Harrison Hot Springs is located in the Fraser Valley on the southern shores of Harrison Lake.
Only 120km/75mi east of Vancouver, and 177km/110mi northeast of Seattle, the village of Harrison Hot Springs nudges up against Agassiz County, and is a popular getaway for busy urbanites seeking respite in a small-town, country ambiance with a spectacular setting.
Measuring 60km/37mi in length, Harrison is the largest lake in southwestern British Columbia and the only major lake that lies only a few feet above sea level. Fed by the Lillooet River to the north and by the glaciers of the snow-capped Coast Range, the spring run-off from Mount Breckenridge turns the water an azure blue-green colour during the summer months. The lake contains two islands: Echo Island, which is visible from the lakefront, and Long Island where the water plunges a depth of over 274m/900ft.
Although much of the surrounding woodlands are inaccessible, there are still a number of hikes to satiate most appetites and extreme adventurers can explore the region on back-country logging roads. Boaters, though, can enjoy far greater access to the lake's many sandy coves and inlets, its glacial rock formations and granite cliffs, some of which are scratched with ancient rock paintings (pictographs), and hidden waterfalls such as Rainbow Falls, a short hike from the shore, as well as to boat-in only tent sites.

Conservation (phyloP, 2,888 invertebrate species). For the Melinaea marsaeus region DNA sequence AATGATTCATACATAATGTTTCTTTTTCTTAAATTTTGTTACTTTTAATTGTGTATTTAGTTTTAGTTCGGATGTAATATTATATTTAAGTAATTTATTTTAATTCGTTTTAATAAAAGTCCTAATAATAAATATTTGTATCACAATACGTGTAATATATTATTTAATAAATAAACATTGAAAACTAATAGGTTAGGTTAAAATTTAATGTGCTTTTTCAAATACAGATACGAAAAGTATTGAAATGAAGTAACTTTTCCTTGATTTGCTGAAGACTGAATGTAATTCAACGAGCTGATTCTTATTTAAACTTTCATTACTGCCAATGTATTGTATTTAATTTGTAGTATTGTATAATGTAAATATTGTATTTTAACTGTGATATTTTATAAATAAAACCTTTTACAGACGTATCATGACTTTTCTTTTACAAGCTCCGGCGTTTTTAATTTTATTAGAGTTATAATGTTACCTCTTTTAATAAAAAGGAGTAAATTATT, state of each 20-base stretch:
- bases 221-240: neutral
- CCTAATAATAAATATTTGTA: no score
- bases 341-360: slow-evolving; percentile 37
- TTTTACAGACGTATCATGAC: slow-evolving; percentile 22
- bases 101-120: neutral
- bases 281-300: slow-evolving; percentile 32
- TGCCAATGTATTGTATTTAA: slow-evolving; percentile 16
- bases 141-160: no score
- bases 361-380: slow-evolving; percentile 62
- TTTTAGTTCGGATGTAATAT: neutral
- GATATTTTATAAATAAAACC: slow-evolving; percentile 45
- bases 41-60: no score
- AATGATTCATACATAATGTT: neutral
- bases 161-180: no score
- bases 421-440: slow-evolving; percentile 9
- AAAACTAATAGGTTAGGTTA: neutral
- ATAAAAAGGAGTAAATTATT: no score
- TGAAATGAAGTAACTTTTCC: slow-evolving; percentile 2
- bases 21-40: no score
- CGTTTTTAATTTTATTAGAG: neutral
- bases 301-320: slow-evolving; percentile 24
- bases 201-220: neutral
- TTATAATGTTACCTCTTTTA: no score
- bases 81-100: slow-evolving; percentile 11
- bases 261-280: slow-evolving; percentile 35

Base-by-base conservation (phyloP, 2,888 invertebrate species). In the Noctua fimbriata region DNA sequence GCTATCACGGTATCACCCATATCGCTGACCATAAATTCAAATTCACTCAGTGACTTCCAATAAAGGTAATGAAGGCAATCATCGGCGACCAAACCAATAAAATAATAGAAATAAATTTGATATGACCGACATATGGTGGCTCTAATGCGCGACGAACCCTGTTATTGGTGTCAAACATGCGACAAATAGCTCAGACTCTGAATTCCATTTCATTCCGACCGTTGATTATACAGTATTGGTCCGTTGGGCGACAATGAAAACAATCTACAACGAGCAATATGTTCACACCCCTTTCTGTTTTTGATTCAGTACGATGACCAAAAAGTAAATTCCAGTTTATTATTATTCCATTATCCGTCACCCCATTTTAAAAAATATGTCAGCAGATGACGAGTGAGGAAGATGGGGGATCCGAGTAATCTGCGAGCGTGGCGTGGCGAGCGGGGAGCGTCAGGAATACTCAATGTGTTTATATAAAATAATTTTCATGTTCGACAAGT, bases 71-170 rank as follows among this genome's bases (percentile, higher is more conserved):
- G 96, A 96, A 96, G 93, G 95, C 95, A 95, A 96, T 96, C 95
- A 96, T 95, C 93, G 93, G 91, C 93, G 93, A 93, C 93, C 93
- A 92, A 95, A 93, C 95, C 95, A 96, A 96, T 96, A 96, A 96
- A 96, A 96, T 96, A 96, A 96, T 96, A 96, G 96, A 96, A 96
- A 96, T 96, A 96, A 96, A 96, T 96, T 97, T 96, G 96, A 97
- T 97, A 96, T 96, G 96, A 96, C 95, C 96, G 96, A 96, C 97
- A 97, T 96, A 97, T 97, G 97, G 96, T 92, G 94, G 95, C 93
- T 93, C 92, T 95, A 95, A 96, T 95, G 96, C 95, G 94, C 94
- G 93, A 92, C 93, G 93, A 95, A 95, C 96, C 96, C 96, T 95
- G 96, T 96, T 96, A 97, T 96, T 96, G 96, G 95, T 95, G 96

The famous hot springs are located at the southwest end of the lake, near the entrance to Harrison River which is a navigable tributary of the Fraser River. Water is sourced from two springs, the "Potash" spring with a temperature of 48°C/120°F and the "Sulpher" spring at a scalding 65°C/150°F. By the time they are piped to both the Harrison Hot Springs Resort & Spa and public pools, the waters are a balmier 35-37°C/mid 90s°F degrees.
The mountains and coniferous landscape is known as Sasquatch Country and dozens of reported sightings of the apelike giant do much to extend the sasquatch mythology. Serious sasquatch investigators are frequent visitors to Harrison, though it's more likely they would find deer, beaver, eagles and seals alongside a number of different rocks and semi-precious stones. When the water is low in early fall, the gravel bars of the Harrison and Fraser rivers expose some 600 varieties of rocks including jades, garnets, agates, and fossils. Gold, however, has long disappeared from these shores.
Climate and Weather
Harrison Hot Springs enjoys a mild year-round climate. Average rainfall is 97cm/38in. In summer, the days are long, dry and sunny with temperatures often reaching in excess of 26°C/80°F degrees. Winters tend to be rainy with temperatures averaging 6°C/43°F and if snow falls, it is usually quick to melt.